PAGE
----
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Vintage Sexism: “How a warm room and B.O. cost her another admirer.”

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Over at Jezebel, Andrew Heisel rounds up some of the best of the worst advertising geared toward women in movie magazines from the 1920s through 50s.

This was in the days before advertisers (some of them, at least) learned to subtly make us feel insecure to hawk their products — back then, the subtext was simply stated. And sexist ad execs, while focusing on women since they were usually their families’ primary shoppers, considered them to be “vats of frothy pink irrationality” with a “natural inferiority complex.”

The result was laughably insulting ads whose consistent message — whether they’re selling soap or Lysol or Ovaltine — was: “Either a woman will never find [a husband], or she’s always one mistake away from losing one.”

Heisel notes:

Everything could lose a man: shiny nose, not white enough whites, gray hair, chapped hands, perspiration stains, cornsslow-drying ink, dull blonde hair, nerves, not taking a laxative, giving the kids the wrong laxative, PMS, a poorly powdered face, dandruff, parched lipstick, low red-blood cell count, iron deficiency, not playing piano, not drinking Ovaltine, dry hair, oily hair, sloppily-pinned hair, a red nose from a cold, buying the wrong cigarette brand, stocking runs, constipation, itchinessbloodshot eyes, sleeping with make-up on, not wearing talcum powder, not chewing gum, not serving canned spaghetti, and, during World War II, not buying war bonds, so now your sweetheart’s dead.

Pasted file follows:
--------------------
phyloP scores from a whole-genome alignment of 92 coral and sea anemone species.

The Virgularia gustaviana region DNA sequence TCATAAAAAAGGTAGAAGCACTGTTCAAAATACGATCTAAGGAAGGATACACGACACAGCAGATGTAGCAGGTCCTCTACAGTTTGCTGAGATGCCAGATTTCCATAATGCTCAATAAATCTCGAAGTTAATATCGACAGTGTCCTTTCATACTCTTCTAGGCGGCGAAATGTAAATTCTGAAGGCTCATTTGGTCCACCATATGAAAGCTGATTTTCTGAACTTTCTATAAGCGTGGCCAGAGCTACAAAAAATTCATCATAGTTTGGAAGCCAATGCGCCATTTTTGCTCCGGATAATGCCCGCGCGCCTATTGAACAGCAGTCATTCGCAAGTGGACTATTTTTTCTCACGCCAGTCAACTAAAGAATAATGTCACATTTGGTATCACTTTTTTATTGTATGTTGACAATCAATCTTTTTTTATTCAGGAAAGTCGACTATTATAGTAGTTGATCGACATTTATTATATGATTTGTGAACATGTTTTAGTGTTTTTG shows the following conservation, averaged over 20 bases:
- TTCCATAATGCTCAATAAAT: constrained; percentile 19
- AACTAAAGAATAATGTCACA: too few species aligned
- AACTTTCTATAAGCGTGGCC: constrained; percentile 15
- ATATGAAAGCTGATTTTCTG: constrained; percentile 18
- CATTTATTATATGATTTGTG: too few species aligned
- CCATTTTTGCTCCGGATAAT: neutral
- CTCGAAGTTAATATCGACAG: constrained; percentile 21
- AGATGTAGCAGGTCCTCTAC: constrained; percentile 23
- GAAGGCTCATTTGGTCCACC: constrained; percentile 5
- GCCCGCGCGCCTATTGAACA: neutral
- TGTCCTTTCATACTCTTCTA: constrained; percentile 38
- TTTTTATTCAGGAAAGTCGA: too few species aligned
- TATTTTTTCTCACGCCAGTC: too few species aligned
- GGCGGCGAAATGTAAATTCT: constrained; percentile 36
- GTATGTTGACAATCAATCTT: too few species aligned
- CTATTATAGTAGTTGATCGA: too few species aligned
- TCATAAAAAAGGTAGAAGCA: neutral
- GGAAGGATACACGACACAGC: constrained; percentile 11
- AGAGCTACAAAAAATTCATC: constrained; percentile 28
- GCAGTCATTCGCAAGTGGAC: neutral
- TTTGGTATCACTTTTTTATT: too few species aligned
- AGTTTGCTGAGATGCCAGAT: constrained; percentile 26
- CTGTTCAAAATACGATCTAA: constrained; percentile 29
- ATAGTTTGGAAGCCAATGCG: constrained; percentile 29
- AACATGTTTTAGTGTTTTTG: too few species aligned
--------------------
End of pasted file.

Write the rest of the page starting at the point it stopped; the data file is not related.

Stressful times.

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St. Paul, MN

Maya Dusenbery is executive director in charge of editorial at Feministing. She is the author of the forthcoming book Doing Harm: The Truth About How Bad Medicine and Lazy Science Leave Women Dismissed, Misdiagnosed, and Sick (HarperOne, March 2018). She has been a fellow at Mother Jones magazine and a columnist at Pacific Standard magazine. Her work has appeared in publications like,, Bitch Magazine, as well as the anthology The Feminist Utopia Project. Before become a full-time journalist, she worked at the National Institute for Reproductive Health. A Minnesota native, she received her B.A. from Carleton College in 2008. After living in Brooklyn, Oakland, and Atlanta, she is currently based in the Twin Cities.

Maya Dusenbery is an executive director of Feministing and author of the forthcoming book Doing Harm on sexism in medicine.

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